Carlos and I have talked before. He is tall and thin, with one of those faces that crease easily into a smile. Somewhere in his fifties, with dark almond eyes and a strong loud voice that suggests his Latino origins while speaking fluent English.
He had recently fallen into some incredibly good fortune; after struggling to survive for some time, Carlos was able to land a construction job through an acquaintance, and proved himself through hard work. The gig required skill sets in all areas, which he possessed- siding, plumbing, roofing, installation. Years of odd jobs were paying off now, and he was finally getting an outstanding hourly wage- higher than my own at the time. I was thrilled to hear it, though I couldn't help but silently wonder how long this would last.
Didn't opportunities this good always have a catch? Would he be able to keep up with the demands of the job? Would the bosses be fair? Would the work continue? Carlos marveled at his good fortune, and neither of us could believe how great it all sounded. But as the weeks and months progressed, he was still there.
Sometimes there is no catch.
That big smile on his face, exhausted but exceedingly happy at the day's end. It's all in your attitude. When life has thrown certain obstacles your way in the past, being thankful becomes a hard-earned habit. His laugh lines were more soul-stirring to me than any number of perfectly made up faces.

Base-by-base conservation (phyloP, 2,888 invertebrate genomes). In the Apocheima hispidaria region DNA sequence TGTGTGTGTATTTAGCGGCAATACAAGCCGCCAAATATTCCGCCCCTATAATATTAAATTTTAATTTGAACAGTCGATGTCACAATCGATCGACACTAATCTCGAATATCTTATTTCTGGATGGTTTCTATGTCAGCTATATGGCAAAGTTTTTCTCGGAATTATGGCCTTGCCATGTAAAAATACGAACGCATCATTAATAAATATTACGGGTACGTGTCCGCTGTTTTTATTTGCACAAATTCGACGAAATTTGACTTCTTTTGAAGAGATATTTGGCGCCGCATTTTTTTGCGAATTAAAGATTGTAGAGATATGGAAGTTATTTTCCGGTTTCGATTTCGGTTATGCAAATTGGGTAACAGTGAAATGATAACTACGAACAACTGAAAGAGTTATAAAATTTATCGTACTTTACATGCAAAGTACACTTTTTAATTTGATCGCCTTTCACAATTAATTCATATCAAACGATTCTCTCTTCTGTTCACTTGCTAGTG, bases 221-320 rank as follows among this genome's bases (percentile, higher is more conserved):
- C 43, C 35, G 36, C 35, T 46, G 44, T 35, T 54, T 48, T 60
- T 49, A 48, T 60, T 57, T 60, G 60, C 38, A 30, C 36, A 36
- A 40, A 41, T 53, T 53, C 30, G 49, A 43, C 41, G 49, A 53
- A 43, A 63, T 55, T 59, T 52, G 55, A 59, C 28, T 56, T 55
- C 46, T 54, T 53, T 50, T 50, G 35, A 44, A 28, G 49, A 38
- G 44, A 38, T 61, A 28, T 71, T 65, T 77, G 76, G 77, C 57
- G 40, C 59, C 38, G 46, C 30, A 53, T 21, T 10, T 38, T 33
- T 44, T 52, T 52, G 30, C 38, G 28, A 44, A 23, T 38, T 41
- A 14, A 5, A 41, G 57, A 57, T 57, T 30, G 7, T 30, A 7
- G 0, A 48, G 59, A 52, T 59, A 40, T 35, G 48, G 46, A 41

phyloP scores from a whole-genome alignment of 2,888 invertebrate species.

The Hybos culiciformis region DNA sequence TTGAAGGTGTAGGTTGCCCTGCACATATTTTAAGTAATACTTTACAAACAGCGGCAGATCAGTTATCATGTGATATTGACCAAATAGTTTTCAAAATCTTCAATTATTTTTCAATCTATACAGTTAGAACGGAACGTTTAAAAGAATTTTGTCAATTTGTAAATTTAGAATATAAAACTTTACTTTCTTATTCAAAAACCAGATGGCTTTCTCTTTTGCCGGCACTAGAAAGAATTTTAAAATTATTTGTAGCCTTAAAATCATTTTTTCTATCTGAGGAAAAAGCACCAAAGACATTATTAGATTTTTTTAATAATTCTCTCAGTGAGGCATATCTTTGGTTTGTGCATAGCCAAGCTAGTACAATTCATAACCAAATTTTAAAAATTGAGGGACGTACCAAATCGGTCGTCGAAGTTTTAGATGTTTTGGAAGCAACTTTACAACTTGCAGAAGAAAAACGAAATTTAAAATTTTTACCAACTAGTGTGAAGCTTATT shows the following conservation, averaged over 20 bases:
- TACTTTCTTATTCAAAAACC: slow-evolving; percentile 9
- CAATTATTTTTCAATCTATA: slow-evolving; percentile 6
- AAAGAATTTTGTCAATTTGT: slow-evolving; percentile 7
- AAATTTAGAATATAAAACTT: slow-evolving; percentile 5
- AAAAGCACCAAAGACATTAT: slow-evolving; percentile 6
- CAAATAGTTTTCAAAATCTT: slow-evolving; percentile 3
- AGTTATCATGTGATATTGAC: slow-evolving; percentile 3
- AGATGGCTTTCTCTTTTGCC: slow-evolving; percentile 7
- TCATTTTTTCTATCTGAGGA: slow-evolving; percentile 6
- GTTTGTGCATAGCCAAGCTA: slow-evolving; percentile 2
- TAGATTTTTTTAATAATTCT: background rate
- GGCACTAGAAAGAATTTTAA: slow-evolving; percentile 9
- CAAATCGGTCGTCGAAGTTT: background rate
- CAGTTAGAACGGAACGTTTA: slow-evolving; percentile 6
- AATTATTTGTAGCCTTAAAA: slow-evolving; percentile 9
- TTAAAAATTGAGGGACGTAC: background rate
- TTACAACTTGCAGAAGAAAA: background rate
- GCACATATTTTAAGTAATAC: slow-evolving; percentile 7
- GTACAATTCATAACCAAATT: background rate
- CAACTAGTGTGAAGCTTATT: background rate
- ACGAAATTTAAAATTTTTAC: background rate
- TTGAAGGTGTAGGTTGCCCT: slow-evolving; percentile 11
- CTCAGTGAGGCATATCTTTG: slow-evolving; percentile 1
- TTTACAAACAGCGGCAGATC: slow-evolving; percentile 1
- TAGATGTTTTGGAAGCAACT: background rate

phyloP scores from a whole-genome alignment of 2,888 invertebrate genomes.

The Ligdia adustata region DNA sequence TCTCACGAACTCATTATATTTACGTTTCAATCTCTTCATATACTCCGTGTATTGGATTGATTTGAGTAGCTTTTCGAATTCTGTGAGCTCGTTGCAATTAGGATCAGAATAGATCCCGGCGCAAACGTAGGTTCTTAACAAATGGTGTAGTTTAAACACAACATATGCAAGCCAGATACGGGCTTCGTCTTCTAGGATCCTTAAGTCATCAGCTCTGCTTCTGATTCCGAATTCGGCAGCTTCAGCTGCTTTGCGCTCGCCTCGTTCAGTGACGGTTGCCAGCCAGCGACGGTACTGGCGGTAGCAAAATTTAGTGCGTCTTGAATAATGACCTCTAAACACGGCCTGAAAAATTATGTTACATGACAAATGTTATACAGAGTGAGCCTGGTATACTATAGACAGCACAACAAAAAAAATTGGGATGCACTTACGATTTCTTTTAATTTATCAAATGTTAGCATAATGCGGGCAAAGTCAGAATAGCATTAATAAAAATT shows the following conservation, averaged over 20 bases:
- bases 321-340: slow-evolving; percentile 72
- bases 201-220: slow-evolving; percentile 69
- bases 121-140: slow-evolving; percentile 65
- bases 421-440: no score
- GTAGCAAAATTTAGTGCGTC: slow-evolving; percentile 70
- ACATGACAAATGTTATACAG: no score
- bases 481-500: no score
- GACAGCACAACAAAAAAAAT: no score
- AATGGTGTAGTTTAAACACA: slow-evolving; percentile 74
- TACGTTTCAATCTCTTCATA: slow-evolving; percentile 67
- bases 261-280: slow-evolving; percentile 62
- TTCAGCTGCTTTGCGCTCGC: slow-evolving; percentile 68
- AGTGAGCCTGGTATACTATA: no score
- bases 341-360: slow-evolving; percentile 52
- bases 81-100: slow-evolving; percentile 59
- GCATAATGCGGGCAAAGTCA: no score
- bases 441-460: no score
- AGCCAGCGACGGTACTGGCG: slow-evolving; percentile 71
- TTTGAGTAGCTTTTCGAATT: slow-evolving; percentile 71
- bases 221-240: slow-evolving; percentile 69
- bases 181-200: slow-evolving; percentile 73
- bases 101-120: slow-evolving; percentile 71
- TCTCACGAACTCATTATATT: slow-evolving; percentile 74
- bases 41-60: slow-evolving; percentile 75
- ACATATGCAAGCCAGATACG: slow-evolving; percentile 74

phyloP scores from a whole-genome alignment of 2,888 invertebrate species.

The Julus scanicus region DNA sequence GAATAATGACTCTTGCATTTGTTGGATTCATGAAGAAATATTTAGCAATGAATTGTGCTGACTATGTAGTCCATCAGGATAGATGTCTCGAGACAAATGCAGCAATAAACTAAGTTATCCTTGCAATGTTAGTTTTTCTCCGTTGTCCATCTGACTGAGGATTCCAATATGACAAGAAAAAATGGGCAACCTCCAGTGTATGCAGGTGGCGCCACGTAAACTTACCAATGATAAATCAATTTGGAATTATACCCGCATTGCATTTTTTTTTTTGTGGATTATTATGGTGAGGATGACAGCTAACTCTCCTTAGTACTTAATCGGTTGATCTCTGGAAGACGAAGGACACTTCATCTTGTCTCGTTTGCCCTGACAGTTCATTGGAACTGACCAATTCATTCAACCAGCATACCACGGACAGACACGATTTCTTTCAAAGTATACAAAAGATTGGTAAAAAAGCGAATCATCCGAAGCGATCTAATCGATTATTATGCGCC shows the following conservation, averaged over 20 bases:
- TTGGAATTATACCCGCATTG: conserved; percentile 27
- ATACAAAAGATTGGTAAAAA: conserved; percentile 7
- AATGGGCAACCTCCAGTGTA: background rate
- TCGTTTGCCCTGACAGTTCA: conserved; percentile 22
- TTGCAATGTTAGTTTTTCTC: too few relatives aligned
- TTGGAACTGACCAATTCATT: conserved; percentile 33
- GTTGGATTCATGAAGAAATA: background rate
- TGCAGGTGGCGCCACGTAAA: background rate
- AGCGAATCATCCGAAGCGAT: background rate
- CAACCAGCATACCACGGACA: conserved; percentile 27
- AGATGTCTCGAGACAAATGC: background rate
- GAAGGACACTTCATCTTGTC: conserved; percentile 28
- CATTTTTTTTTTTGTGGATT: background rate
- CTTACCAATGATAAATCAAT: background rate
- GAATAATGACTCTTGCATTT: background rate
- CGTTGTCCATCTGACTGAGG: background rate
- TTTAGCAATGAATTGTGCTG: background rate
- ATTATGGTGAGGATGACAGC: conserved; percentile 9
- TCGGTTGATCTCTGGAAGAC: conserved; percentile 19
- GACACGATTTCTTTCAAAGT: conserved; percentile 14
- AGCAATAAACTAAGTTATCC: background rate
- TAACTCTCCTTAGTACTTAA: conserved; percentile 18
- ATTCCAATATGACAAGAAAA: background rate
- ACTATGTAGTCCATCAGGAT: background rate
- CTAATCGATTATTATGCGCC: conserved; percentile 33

Some months later, I recall riding a driver friend's bus one afternoon. Riding your friends' buses may not sound fun, but it is. At what other job can you visit your friend and gab with them for an hour or two- or more? I'd chat with Brian, one of the great titans, talking film and philosophy on Beacon Avenue. When things were busy I'd watch and learn from his style of working, or wander a few seats back to answer phone calls. It was a comfortable environment.
Personalities come and go in this city. In the wee hours you'll look up at the ceiling, wondering whatever happened to that lonely soul who used to show up every morning on your route. I hadn't seen Carlos in a while, when- there he was, just now, walking past me on Brian's 36, going to the back to chat with an acquaintance. I followed him back there, curious to hear how he was doing.
"Same as ever," he belted out ebulliently, proudly showing me pictures on his phone of what he was working on. I saw plumbing fixtures, scaffolding, empty rooms. I saw his crow's feet laughing out. The work wasnt lagging at all- his boss was starting in on nine apartment buildings, tearing them all down and rebuilding them. Carlos' wages had stayed the same, the working conditions were fair, the shift bosses were excellent, and his supervisor had even promised him an apartment in one of the completed buildings, if he so chose. "Wow," I said. Internally I was once again skeptical. But, so far, so good.
Months after that meeting, and it's now me driving the 36, putting to use what I observed in Brian and other stellar operators, while throwing in my own spin on things. It's 6:02, approaching Jackson and 12th-
"Well, look who it is!"
Is everything still going great? Yes. Carlos exuded a bursting positive energy, bringing up everyone around him without even trying. All at once polite, present, and street. I asked him how things are going. His answer was no different than in the months previous. He's thrilled to be here. "That's so great," I said, silently thinking: with an outlook like yours, Carlos, I'm not surprised!
"That's so fantastic," I continued, speaking partly to him and the rest to myself.
"I don't understand it, to be honest. Sometimes this shit just happens," he said loudly, looking out at the pre-dawn sky, unable to hide a smile.